KPD communications equipment
At Monday’s Board of Water Commissioners meeting, authorization was given to allow Kenosha County to install 4.9 GHz communications equipment on two Kenosha Water Utility elevated tanks that currently have city of Kenosha Police Department (KPD) communications equipment for a trial period not to exceed six months.
Ed St. Peter, general manager of Kenosha’s Water Utility, showed the piece of equipment that would hang in the tanks. One of thentanks is the 60th Street tower, the 300-foot tower. “Right now,” he said, “we are in negotiations. We’re re-looking at the agreement being modified.”
One of the 4.9 GHz units would be used by the Sheriff’s Department, the KPD and the Kenosha Fire Department, and for other county public safety uses. The other is a 2.8 GHz unit which is owed by the county and leased to a company called Higher Communication, offering broadband access. This is a commercial venture. The county is leasing the equipment to them.
St. Peter said they want $2,000/month, and the county is not interested in that. The county would rather pay about $3/month. The police are on there now. Two tanks are free. The county will test the equipment. They’ll be placed near the police equipment on the two tanks. The KPD is in agreement.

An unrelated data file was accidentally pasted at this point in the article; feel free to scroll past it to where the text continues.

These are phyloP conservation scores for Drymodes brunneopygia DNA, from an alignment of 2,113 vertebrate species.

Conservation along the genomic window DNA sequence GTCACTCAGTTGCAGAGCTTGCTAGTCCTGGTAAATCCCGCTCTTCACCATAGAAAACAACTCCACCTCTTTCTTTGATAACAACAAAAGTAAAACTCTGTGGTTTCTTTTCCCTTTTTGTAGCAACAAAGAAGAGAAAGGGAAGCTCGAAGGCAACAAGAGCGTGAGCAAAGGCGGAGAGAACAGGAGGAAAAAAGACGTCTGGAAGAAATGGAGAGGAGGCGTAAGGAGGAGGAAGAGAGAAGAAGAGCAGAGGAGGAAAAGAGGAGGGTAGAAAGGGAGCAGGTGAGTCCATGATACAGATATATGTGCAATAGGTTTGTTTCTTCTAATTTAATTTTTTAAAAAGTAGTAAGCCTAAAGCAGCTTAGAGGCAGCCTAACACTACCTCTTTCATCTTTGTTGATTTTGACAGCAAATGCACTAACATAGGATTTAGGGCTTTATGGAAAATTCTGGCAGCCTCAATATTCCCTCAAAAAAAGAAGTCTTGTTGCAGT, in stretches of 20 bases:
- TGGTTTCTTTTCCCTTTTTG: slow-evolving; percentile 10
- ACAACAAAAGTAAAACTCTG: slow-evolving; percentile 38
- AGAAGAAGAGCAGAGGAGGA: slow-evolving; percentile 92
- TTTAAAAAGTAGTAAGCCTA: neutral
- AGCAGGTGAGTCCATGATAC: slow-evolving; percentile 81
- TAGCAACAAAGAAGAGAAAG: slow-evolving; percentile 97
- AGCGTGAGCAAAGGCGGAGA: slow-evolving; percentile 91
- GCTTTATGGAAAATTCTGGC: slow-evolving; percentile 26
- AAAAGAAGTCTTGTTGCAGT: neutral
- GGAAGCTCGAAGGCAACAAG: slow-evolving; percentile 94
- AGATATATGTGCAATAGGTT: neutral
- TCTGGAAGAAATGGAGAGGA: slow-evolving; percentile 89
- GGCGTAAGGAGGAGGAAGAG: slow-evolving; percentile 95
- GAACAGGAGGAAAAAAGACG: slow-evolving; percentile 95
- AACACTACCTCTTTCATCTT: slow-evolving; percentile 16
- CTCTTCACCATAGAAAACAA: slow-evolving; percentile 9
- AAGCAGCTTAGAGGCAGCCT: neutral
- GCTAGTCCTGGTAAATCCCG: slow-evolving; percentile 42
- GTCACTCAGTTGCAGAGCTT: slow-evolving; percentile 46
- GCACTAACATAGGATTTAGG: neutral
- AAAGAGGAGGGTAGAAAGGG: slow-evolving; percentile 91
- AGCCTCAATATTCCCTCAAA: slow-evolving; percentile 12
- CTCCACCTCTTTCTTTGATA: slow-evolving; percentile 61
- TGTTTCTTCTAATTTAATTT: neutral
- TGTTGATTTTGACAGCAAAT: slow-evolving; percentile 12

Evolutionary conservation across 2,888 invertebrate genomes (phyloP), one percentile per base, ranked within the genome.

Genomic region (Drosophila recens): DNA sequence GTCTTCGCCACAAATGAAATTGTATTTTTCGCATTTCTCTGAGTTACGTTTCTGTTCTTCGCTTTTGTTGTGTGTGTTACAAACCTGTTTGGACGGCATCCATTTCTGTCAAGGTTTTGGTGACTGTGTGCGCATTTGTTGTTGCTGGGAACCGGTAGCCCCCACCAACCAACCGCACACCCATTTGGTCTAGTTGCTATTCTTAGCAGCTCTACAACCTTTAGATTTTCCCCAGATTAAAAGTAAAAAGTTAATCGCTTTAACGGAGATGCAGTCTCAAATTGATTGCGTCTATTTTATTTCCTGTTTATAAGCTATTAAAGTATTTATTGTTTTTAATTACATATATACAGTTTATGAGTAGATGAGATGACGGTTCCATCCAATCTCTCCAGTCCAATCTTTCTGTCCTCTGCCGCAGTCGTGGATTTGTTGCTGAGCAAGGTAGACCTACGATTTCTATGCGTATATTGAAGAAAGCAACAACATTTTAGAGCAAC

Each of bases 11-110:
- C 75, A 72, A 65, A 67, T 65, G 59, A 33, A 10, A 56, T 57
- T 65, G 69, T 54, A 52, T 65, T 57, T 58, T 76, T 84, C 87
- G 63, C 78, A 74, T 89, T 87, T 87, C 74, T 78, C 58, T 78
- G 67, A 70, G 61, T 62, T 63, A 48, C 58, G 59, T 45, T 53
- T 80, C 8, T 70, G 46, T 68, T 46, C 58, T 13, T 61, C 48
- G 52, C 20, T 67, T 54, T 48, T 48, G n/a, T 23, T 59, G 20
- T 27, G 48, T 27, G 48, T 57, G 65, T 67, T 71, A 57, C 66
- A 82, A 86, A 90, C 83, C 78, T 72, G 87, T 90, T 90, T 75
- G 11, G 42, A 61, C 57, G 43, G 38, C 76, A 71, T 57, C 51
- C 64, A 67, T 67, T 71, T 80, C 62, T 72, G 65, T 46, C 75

The city also uses a 4.9 GHz system. The plan is to disconnect the city’s 4.9 GHz system and plug into this one to see if it works. They will then see if the city/county can work together or not. The request is for six months with no fee during the testing period. The county will need two years to get it up and running. It’s working in the county right now. St. Peter wasn’t sure if they currently had 36 or 63 customers. The county is leasing the equipment to the vendor.
Alderperson Patrick Juliana asked about combining the 4.9 GHz and the 2.8 GHz system with the city’s 4.9 GHz system. He also wanted to know what would happen if there was a shutdown of services. “Do they have to go out and physically switch them?” The reply was yes. “Is the Sheriff’s Department up and running now?” No. “The KPD will know immediately if it works or not. They will place one or two on each tower,” said St. Peter.
Juliana further questioned about a market analysis. “No, one was not done,” said St. Peter. “This is a rental. The county owns all the equipment. Higher Communications is a private communications company, like AT&T, or Sprint. Higher Communications is renting space on the county’s equipment. They will be doing testing while in negotiations. They wanted the commission’s authorization while testing.”
Alderperson Scott Gordon asked about timing. St. Peter’s reply was that they were ready to go now. “Yesterday,” he said.
The vote was unanimous, 4 to 0, providing the authorization requested. Both the chairman, Eric Haugaard, and G. John Ruffolo were absent from the meeting.